Monday, January 9, 2012

In the Bleak Midwinter....

"In the bleak midwinter frosty wind made moan
earth stood hard as iron, water like a stone.
Snow had fallen, snow on snow, snow on snow.
In the bleak midwinter, long long ago."

~Christina G. Rossetti, 1830-1894 

Surprisingly enough, the bleak midwinter has not yet come to our little neck of the woods in Michigan.  It was downright balmy today, nearly 50 degrees when I put Peter on my back and Jonah on the swing in the backyard, sun shining.  I very nearly had the urge to deal with those garden boxes that were never properly laid to rest last fall, warm as it was.

Still, every Michigander (as we are called) knows that winter will indeed have some bleak days.  Those days where the temps stand firm in the teens (or lower), yet the sun shines and little ones beg to be taken out to play in the deep, icy white masses that pile all around.  They are coming, whether or not it may seem so on this oddly warm day in January.  Yes, before I play in the garden again, there will be many bleak, frosty days.

With this knowledge, I took up my knitting needles during rest time this afternoon and concocted a wee pattern.  Quick and easily finished over the course of a child's naptime.  You see, I have a little one with round chubby hands quite a bit too big for newborn mitts, but a bit too small to be able to handle such things as thumbs in his mittens. Someone who needs soft cozy wool to keep those extremities warm while riding on Mama's back, pulling a toddler on a sled on a bitterly cold day.

Perhaps you have a similarly chubby-fisted baby.  Or one on the way (how exciting!).  Or really just like knitting tiny quick things for no reason at all.  If any of those are true, you can find my quickly and probably badly written pattern below.  It is truly easy, no frills, fully functional.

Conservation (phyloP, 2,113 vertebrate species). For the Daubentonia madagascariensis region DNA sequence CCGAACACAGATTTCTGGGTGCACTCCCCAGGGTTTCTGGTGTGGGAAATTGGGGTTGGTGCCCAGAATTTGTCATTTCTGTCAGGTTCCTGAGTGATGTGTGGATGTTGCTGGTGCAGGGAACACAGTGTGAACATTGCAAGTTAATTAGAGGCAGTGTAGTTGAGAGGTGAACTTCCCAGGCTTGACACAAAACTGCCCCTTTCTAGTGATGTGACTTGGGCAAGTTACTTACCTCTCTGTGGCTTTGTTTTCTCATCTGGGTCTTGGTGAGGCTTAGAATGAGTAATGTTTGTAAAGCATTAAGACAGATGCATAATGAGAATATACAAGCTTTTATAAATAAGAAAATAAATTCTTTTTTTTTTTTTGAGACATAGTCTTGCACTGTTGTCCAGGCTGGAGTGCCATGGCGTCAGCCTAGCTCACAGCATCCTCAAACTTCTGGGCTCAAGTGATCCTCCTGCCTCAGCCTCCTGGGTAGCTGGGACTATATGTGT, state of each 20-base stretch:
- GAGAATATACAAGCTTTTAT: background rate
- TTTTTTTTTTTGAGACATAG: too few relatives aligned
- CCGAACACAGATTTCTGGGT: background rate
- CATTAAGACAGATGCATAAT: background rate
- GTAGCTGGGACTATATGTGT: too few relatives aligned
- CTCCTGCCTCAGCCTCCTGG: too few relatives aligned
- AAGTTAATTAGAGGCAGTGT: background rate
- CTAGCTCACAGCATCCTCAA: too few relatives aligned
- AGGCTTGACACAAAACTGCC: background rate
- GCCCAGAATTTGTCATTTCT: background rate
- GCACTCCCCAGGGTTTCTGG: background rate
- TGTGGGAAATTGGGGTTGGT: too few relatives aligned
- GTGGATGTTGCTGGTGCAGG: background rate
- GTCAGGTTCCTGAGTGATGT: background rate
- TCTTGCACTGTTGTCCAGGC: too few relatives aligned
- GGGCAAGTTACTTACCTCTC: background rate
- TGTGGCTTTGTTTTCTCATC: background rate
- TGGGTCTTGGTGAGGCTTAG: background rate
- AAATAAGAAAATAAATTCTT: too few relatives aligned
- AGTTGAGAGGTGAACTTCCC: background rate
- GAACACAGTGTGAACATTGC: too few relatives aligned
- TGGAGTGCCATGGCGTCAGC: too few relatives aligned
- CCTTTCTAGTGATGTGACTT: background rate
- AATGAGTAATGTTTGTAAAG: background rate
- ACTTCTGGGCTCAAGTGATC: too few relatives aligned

Please feel free to pass along this pattern as you will but consider posting a linkback if you post it on a blog or website.  Thank you.

(Why wool?  Wool is fabulous for many, many reasons.  The reason I choose it for hats and mittens for my children is because it actually stays warm when wet - something that fleece or acrylic does not do.   Wool can absorb up to 30% of its own weight in water without feeling wet.  And wool wicks moisture away from the body. Even when drenched, your little one will stay warm).

Bleak Midwinter Thumbless Mitts for Baby

One Size (6-12 months)

Supplies: size 4 dpns
               size 8 dpns
               tapestry needle
               Wool yarn, approx 50 grams (this is a great project for leftover wool as it uses very little yardage).

CO 28 stitches with smaller needles using a stretchy CO (such as the long tail method).  Join for knitting on the round and K 15 row of K1, P1 or until desired cuff length.  Longer cuffs keep mitts more secure, in my experience.

Switch to size 8 needles and knit in stockinette stitch for 15 rounds.  Space stitches as follows:

Needle 1: 14 stitches
Needle 2: 7 stitches
Needle 3: 7 stitches

Begin Decreasing:
Round 1 - Needle 1:K1, K2 tog, K til 3 stitches on needle, SSK, K1
                Needle 2: K1, SSK, K to end
                Needle 3: K til 3 stitches on needle, K2 tog, K1

Round 2: K all stitches

Repeat these two rounds until 12 stitches total remain, ending with Round 1.
Join stitches using Kitchener stitch, weave in ends.

Make second mitt the same.

Put them on a little one, bundle them snug and head out into the great outdoors!

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  1. Lydia, I love that hymn. It has been one of my favorites for years. Thanks for the pattern. I have a special little grandson who sucks his thumb who needs a pair! What a great idea!

    What weight yarn did you use?

  2. Kathlene - worsted weight yarn works nicely! For some reason the photos did not post with the original text - I have now fixed the problem so you have a better idea of what they look like. Enjoy!

  3. Pretty!

    The weather is way warmer than usual here in Iowa, too. I can't recall a January quite like this one. It has been wonderful, though we do pray for some precipitation for our fields.


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